Inspection of BOLD time courses in voxels with low t-values but high ICCs did not indicate mismodelling but rather stable interindividual differences in BOLD responses with a range from deactiva-tion to activation leading to non-significant group level activation results (see Supplementary Figs. 3-5).

Effect of gender

For the faces task, we found no substantial differences for male and female subjects at the level of ROI mean amplitude reliability (male: 1CC(3,1) =0.25 and 0.02 (left and right amygdala); female: 1CC(3,1) = 0.02 and — 0.08). For the reward task we found substantially higher ICCs for females as compared to males (females: 1CC(3,1) = 0.83 and 0.82 (left and right VS/NAcc); males: 1CC(3,1) = 0.17 and 0.30). For the n-back, we found comparable ICCs for DLPFC1 (males: 1CC(3,1) =0.42; females: 0.47) and DLPFC2 (males: 0.16; females: 0.20). For parietal ROIs, we found slightly higher ICCs for females in mid parietal (females: 1CC(3,1) = 0.74; males: 0.42) and right parietal cortex (females: 0.45; males: 0.25).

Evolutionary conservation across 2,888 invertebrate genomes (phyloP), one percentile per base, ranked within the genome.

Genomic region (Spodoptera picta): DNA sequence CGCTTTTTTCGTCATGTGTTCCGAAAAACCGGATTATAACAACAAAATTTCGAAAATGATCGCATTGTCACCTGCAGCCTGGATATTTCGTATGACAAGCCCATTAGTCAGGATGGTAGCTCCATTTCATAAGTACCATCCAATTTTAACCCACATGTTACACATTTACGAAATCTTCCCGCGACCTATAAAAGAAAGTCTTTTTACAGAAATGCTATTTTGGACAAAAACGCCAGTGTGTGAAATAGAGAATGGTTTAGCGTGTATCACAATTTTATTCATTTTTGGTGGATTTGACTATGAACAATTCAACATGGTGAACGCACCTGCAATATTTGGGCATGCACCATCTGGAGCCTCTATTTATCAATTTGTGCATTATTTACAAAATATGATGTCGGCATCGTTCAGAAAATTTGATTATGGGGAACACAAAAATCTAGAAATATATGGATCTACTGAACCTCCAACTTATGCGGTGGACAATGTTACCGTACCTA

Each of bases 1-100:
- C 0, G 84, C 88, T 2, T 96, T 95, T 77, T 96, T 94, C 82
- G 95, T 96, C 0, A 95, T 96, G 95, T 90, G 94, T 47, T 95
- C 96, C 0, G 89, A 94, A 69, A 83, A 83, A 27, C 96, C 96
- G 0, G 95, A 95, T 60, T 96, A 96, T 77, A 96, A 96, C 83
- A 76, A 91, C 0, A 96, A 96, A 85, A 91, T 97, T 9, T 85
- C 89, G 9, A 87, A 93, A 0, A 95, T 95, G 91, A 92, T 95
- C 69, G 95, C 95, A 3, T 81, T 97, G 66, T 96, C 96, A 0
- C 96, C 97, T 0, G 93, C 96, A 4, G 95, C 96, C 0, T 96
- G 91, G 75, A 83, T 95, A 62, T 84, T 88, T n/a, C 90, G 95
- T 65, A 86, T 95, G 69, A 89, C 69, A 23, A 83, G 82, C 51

include movement parameters as regressors?

So far, all results are based on analyses with movement parameters included in the first level design matrices. Analyses without including movement parameters showed no significant impact on reliability of the reward task. However, for the faces task significantly increased reliability of amygdala activation was observed when movement parameters were not included (ICCs>0.40). The same was true for the left and right parietal cortex activation during the n-back task (ICCs >0.40—see Supplementary Table 8 for detailed ICC results). However, statistical analysis of the impact of motion traces on brain activation by means of an overall F-test revealed that task-related head movements were highly reproducible within-subject.

Fig. 4. Distribution of individual voxel ICCs (type: relative agreement, i.e. ICC(3,1)) within each ROI. From top to bottom: (a) faces task with left and right amygdala ICC distribution; (b) reward task with left and right VS/NAcc; (c) n-back with right empirical DLPFC1 and right empirical DLPFC2; (d) n-back with right empirical and left empirical parietal cortex; (e) n-back with mid parietal cortex.

These increased ICC values in the absence of head motion regressors therefore most likely reflect spurious reliability due to stable task related movement.

Stability of group-level response in first session